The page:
Trading Shares and Forex with CFDs

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CFD is the recognized acronym for “contract for difference” which is essentially an agreement between two interested parties, i.e. a buyer and a seller.  The latter vouches to fund the difference between the opening and final prices of the underlying asset as defined in the contract.

Buyers will collect a profit if price advances higher during the lifetime of the contract. In contrast, they will lose money if price descends during the interim. CFD trading has become very popular within the financial sector in recent years. They are utilized to speculate on all the four main trading categories, which are stocks, indices, Forex and commodities.

The primary intention of this article is to demonstrate how CFDs can be used to trade Forex and the Stock Markets. This objective will be accomplished by first introducing the Forex and Stock markets. A simple technical indicator will then be described which you can deploy to detect quality entry points for new CFDs based on both these two markets.

 

The Forex market

Forex is the standard acronym for the FOReign EXchange Market which is utilize by investors to trade currency pairs, e.g. GBP/USD and USD/CHF. You can easily gain entry to this exciting market by registering with a Forex broker.

There are numerous key influences that affect the supply and demand of a currency pair such as political events, market psychology and economic data releases. For example, trading psychology can influence Forex in various ways such as the following:-

1. Distressing international events can generate ‘risk aversion’ causing investors to flee to safe-haven assets.

2. The ‘purchase the rumor, sell the fact’ adage can influence scheduled events before they have even happened.  Often under these conditions, traders will respond in an opposing manner to that expected when the event does finally occur.

3. The publication of key economic indicators can dramatically impact investor psychology generating serious price spikes. Examples are the balance of trade levels, inflation levels, deficits or surpluses, economic productivity and economic growth.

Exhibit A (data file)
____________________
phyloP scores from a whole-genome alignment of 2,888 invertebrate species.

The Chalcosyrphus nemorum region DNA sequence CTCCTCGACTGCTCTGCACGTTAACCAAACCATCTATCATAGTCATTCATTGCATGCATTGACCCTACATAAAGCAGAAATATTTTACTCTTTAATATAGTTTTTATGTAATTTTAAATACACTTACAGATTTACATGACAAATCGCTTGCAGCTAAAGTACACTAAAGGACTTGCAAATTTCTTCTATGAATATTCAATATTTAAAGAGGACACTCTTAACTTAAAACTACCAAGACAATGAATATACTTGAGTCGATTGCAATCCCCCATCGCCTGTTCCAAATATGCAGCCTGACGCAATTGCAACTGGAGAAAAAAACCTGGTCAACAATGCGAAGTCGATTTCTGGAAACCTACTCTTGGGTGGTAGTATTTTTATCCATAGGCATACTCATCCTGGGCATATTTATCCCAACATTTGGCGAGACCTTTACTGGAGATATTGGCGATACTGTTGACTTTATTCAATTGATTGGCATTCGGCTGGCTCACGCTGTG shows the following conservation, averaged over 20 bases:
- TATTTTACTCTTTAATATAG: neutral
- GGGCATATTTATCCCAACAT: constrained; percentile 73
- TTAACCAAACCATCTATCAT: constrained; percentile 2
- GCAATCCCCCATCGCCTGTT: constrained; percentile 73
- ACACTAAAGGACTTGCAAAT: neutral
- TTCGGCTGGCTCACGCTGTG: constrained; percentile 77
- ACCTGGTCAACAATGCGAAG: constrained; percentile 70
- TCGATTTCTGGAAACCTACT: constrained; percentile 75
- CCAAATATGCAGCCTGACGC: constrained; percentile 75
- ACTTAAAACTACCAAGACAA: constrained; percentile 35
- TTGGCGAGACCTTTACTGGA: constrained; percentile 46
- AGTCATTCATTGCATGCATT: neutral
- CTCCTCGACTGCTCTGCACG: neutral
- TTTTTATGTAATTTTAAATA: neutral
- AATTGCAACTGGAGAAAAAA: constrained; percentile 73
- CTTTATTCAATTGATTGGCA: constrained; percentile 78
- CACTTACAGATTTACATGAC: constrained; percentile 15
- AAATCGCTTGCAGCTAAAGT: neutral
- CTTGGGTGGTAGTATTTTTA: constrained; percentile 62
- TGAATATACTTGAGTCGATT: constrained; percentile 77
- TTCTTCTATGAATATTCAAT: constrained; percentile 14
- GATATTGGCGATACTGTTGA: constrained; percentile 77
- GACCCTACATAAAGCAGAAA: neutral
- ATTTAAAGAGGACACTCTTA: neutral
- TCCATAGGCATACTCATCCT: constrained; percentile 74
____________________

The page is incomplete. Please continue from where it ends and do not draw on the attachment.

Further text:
The Stock Market

You must appreciate that the Forex and the stock markets exhibit a very positive correlation. For example, if the Dow Jones Industrial Average declines then so do the higher-yielding currencies, such as the Euro and Sterling. Conversely, if the Stock markets surges then the safe-havens, such as the greenback and YEN, do as well.

In addition, Forex displays enhanced levels of volatility whenever the stock markets are also very active. If you can learn the art of detecting these relationships, then you will augment your abilities to trade Forex successfully. You can achieve this objective by analyzing stock market directional movements initially because they could supply you with clues to forthcoming Forex developments.

In addition, you need to realize that this correlation is present because significant price movements are generated primarily by the actions of large corporations and governments executing their financial strategies. As a key attribute of such activity, these bodies often activate substantially large currency dealings. As such, you should observe increased levels of volatility in both Forex and the Stock Markets whenever such events occur which are adept of creating serious price spikes.

 

Trading with Technical Indicators

Many traders utilize these tools to help them trade CFDs more effectively. The prime reason for doing so is that technical indicators can identify quality times to enter and exit new CFDs without relying on fundamental considerations. In particular, you can use these powerful instruments to study the trading charts of currency pairs if you are planning to execute a CFD based on the Forex market. Similarly, you can study the directional movements of stocks in order to initiate CFDs using shares as their underlying assets.

Let us now study a popular technical indicator to understand how you can utilize it to instigate CFDs based on stocks or currency pairs. The Simple Moving Average (SMA) displays readings that are calculated by adding together the closing values of a specified number of time periods and then dividing the resultant by the number of periods. This indicator is classified as a lagging tool as past price information is utilized to forecast future directional movements.

Many CFD traders deploy this tool to help them identify promising entry points for CFDs structured on currency pairs or stocks. They accomplish this task by installing both fast- moving and slow-moving simple averages onto the trading chart of the underlying asset of interest.

Consequently, they detect when to buy a long CFD whenever the fast-moving SMA crossovers above the slower moving one. They will then aim to close their trades when they next identify the faster-moving SMA dropping back beneath the slowing SMA. This indicator performs best when it is activated on the trading charts of currency pairs or stocks that are based on the longer time-frames from the daily upwards. This is because the statistics and technical indicator readings produced are of superior quality then those generated by charts constructed on the shorter time frames.

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